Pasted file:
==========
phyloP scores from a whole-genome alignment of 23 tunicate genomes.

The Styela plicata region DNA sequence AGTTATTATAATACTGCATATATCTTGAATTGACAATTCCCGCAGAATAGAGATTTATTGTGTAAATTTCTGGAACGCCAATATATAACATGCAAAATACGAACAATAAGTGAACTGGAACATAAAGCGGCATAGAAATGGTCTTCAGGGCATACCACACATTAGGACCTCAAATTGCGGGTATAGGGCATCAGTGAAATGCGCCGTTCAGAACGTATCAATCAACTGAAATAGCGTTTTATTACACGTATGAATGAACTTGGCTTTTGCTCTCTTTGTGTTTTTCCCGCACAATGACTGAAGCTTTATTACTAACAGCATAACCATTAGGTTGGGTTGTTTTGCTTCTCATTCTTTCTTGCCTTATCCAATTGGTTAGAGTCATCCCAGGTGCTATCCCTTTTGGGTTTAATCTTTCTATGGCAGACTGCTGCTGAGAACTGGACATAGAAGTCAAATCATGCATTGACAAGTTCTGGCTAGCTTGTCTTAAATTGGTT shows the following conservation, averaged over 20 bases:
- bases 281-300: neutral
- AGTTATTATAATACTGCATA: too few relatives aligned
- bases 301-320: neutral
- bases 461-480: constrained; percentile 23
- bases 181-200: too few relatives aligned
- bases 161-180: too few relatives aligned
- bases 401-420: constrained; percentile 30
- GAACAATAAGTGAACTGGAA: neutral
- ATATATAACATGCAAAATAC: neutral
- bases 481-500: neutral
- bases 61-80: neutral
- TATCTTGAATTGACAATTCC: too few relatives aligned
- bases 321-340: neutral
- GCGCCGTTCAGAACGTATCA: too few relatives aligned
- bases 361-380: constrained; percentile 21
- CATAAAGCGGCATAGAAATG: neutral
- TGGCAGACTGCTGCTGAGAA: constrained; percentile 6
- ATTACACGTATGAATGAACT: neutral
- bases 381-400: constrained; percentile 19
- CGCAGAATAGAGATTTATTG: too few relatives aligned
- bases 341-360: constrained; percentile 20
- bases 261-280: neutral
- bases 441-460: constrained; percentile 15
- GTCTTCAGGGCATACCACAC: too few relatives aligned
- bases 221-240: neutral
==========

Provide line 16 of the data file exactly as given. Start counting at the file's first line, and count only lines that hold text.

- GCGCCGTTCAGAACGTATCA: too few relatives aligned